Change often occurs at a faster pace than people can comprehend. That is certainly the case with the quickly shifting political realities in Washington on Iran. In less than 50 days, America will be led by a president who made dialogue with Tehran a campaign promise--and yet he won. Perhaps even more surprising, one of the most powerful lobbies in Washington failed--in the middle of an election year--to convince the US Congress to pass a resolution calling for a naval blockade of Iran, even though the resolution had more than 250 co-sponsors.

The debate in Washington is no longer whether to negotiate with Iran, but how, when and in what sequence such negotiations should take place. This, however, does not mean that talks will occur or that they will succeed. This is partly due to an unchanging feature of the political landscape in Washington--the reliance on economic sanctions to look tough and to gain leverage.

President-elect Barack Obama, who told the American Israel Public Affairs Committee earlier this year that he stood firm on his call for negotiations with Iran and his promise to do away with "self-defeating preconditions", has sought to balance his pro-dialogue position by adopting a strong appetite for additional economic sanctions against Iran.

While a senator, he was the original co-sponsor of the Comprehensive Iran Sanctions, Accountability and Divestment Act of 2008, which would have intensified existing sanctions and paved the way for additional divestment. Obama argued at the time that sanctions were an integral part of any diplomatic strategy. "In addition to an aggressive, direct, and principled diplomatic effort, we must continue to increase economic pressure on Iran," he said in a statement. Some of Obama's advisors have taken this a step further and argued that sticks--meaning sanctions--would have to come first in any carrot-and-stick approach to Iran.

Obama is of course absolutely right that any successful approach to Iran must include a combination of incentives and disincentives. And sanctions can theoretically provide the US with additional leverage over Iran. The problem with this line of thinking, however, is that it fails to recognize that existing sanctions already provide the US with significant leverage. But this leverage can only be utilized in the context of a negotiation. Sanctions can play a critical function in a US negotiation with Iran if, that is, Washington is willing to do away with them in return for significant Iranian behavioral changes.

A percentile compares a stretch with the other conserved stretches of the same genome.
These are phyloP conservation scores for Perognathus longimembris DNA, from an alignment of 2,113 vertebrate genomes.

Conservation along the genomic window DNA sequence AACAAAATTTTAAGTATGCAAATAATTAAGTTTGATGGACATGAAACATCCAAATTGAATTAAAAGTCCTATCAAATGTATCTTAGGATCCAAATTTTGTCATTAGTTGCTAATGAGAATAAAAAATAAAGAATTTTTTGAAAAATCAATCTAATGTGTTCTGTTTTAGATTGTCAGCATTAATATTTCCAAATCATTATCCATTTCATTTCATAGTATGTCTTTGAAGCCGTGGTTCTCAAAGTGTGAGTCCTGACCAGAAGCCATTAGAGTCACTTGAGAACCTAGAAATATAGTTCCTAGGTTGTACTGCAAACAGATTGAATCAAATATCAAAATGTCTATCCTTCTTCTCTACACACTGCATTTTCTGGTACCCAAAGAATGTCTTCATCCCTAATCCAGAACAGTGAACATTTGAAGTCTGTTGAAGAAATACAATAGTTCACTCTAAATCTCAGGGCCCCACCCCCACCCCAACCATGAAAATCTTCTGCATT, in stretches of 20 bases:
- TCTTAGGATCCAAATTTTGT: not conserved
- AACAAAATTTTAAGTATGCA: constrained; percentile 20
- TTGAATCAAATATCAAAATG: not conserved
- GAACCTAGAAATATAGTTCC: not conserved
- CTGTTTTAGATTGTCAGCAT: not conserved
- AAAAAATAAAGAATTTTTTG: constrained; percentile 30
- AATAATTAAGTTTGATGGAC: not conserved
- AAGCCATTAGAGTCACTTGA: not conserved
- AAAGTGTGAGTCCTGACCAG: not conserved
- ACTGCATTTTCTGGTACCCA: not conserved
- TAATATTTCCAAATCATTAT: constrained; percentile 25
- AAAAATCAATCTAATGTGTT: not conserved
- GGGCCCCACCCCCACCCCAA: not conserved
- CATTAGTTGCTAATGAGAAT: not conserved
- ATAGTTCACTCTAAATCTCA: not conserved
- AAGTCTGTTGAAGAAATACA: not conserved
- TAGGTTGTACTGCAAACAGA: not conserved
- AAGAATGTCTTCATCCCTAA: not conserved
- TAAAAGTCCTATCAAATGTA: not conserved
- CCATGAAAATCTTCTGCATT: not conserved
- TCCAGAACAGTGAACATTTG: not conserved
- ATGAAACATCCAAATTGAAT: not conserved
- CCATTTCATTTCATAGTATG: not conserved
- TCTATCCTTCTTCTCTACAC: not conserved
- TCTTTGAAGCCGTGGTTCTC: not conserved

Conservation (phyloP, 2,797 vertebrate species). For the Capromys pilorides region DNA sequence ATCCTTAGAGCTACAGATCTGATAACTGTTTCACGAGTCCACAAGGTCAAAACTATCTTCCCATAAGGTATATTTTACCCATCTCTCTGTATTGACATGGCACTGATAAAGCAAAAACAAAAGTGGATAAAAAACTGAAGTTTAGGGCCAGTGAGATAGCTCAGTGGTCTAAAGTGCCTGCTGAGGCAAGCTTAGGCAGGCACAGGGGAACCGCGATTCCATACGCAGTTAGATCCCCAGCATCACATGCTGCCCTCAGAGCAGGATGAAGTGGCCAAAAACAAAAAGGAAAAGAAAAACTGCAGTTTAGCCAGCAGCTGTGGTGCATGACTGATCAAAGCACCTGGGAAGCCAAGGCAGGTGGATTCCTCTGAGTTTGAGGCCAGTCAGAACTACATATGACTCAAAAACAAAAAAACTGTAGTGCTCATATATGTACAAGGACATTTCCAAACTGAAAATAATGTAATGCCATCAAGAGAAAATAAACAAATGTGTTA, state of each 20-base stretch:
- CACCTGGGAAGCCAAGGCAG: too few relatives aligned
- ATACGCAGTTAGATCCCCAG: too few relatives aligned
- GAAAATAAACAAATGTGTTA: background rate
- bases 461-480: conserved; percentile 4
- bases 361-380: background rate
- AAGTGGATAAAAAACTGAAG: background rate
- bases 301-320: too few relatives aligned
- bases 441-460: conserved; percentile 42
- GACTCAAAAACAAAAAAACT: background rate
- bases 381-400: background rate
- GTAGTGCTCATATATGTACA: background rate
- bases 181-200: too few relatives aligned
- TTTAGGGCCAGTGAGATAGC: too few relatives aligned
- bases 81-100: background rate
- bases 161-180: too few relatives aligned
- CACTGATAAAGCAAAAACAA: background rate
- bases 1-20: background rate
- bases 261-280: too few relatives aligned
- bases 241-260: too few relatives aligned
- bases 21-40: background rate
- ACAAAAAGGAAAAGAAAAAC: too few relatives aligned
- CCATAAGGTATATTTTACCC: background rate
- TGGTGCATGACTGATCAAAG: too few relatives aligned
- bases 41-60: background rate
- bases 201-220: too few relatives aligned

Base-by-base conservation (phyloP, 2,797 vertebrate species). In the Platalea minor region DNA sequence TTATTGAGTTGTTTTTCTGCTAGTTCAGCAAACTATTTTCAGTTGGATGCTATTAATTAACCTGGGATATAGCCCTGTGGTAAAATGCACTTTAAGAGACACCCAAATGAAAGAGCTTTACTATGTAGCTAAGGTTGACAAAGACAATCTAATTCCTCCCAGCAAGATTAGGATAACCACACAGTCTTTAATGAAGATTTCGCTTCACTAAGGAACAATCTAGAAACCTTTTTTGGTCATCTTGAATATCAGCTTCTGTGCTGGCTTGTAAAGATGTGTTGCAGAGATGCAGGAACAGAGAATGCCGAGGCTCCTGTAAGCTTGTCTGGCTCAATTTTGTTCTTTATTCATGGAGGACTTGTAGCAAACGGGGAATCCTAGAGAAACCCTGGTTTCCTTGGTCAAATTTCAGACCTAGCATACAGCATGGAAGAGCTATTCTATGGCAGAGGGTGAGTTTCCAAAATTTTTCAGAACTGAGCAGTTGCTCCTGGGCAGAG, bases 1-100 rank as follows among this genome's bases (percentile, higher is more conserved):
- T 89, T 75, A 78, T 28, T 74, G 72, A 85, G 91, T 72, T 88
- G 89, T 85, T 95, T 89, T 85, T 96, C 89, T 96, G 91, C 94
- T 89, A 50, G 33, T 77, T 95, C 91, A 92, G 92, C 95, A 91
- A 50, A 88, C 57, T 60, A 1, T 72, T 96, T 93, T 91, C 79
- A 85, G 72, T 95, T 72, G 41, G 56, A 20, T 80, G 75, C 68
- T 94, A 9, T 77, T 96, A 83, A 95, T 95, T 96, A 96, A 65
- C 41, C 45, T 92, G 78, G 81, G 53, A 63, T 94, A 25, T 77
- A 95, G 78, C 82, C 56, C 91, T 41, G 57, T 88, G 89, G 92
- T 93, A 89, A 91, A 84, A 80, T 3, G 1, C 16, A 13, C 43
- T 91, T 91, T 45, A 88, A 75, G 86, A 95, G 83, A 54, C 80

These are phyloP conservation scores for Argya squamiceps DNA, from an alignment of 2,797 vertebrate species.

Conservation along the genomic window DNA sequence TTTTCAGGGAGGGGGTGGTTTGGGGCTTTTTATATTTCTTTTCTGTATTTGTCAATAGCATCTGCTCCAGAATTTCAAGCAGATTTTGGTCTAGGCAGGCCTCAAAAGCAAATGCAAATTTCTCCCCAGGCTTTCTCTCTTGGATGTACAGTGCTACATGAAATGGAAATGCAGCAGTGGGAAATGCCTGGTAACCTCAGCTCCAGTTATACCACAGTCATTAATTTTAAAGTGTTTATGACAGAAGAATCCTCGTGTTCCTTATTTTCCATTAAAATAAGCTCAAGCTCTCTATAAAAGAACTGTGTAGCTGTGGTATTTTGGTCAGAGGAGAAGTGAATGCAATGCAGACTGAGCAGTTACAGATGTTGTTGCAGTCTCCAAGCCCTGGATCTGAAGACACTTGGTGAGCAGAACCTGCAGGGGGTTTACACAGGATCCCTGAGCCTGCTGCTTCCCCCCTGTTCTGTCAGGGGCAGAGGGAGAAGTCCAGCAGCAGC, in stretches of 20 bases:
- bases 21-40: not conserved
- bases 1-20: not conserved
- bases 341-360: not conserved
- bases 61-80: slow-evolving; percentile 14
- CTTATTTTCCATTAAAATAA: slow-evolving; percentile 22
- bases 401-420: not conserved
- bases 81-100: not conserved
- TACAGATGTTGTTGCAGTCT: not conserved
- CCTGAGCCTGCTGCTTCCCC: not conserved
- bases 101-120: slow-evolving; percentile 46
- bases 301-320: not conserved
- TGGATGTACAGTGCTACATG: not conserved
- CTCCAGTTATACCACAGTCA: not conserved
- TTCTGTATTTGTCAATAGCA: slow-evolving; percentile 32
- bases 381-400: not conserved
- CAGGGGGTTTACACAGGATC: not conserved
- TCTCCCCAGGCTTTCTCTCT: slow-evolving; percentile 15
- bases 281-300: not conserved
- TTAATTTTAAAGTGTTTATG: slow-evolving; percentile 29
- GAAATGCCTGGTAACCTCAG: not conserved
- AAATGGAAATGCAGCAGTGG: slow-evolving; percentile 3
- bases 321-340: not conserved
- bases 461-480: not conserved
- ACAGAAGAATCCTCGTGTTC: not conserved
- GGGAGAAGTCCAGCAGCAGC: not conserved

That willingness has thus far not existed in Washington. The definition of leverage in the Bush administration was one's ability to get something for nothing. That approach has clearly failed; it does not characterize negotiations, but rather ultimatums and threats. In negotiations, you can only get something by giving something. Indeed, it's not the threat or imposition of new sanctions that will change Iranian behavior, but rather the offer to lift existing sanctions. Herein lies America's as yet untapped reservoir of leverage over Iran.

The crux, of course, is that this leverage only can be actualized if Washington and Tehran find their way to the negotiation table. And that is why the inclination to impose new sanctions prior to the commencement of talks can be so devastating to Obama's agenda: Imposing new sanctions on Iran--whether they be congressional sanctions or executive orders--will only reduce the prospects for diplomacy by poisoning the atmosphere and further increasing mistrust between the two capitals, which in turn defeats America's ability to tap into its reservoir of leverage over Iran in the first place.

The same is of course true for Iran: any effort by Tehran to intensify its efforts to undermine Washington's policies in the region as a means to gain leverage prior to negotiations will only render such talks less likely.

To succeed with his pro-diplomacy agenda, Obama must not only avoid the fallacy that Washington doesn't have leverage over Iran and recognize the value of offering to lift existing sanctions in return for Iranian policy changes. He must also resist the temptation to undermine the path to negotiations by imposing new sanctions before talks have begun--including resisting pressure from domestic constituencies whose motivation for sanctions historically has precisely been to prevent a US-Iranian diplomatic breakthrough to begin with.

The combination of incentives and disincentives that will succeed in advancing US interest vis-a-vis Iran is one in which diplomacy is at the center and sanctions are in the periphery--not the other way around.

Security agreements mean Iraq occupation will continue to 2012 and beyond

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By James Cogan

For more than five-and-a-half years, and at the cost of the lives of at least one million Iraqis and over 4,200 Americans, the US has occupied Iraq and repressed all opposition to its presence. The Iraqi parliament's ratification of a status of forces agreement and "Strategic Framework" with the US on November 27 ensures the ongoing occupation of the country and formalises its status as a US client state.

The status of forces goes into effect on January 1, the same day a United Nations mandate expires, and provides a legal framework for American operations inside Iraq until December 31, 2011. President-elect Barack Obama has put his stamp of approval on the new arrangements.